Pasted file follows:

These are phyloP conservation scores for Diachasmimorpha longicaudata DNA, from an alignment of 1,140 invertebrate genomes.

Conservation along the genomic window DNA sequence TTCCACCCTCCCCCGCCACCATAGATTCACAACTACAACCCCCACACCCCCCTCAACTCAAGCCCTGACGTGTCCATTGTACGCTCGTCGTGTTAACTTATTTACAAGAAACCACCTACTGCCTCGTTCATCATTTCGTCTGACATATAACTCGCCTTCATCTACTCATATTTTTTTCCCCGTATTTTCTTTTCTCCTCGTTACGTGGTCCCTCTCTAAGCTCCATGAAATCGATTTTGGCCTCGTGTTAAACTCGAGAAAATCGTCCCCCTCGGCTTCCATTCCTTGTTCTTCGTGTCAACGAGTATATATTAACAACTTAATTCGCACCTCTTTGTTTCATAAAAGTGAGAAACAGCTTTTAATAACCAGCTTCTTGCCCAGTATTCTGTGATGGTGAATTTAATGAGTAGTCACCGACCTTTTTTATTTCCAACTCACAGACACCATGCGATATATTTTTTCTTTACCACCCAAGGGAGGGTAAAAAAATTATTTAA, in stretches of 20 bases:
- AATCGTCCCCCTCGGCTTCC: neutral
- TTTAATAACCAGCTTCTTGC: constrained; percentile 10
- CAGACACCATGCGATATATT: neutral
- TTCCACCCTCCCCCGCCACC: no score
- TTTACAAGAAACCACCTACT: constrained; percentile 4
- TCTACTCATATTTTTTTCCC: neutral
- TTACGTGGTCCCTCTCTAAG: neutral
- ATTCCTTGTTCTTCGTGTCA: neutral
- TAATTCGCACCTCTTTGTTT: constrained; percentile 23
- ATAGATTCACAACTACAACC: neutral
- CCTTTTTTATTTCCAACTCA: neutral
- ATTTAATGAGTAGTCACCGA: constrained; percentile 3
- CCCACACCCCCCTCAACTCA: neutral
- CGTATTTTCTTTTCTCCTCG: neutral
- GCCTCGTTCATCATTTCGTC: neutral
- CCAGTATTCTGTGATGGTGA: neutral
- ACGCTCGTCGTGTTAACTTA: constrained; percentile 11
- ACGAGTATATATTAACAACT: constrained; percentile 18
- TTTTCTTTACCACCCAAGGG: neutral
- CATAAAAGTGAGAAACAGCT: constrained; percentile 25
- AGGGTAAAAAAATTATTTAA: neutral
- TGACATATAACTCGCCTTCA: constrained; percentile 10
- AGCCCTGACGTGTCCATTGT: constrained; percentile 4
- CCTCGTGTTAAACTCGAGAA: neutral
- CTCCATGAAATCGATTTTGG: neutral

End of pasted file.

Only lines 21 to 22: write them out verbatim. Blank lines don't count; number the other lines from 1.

- TTTTCTTTACCACCCAAGGG: neutral
- CATAAAAGTGAGAAACAGCT: constrained; percentile 25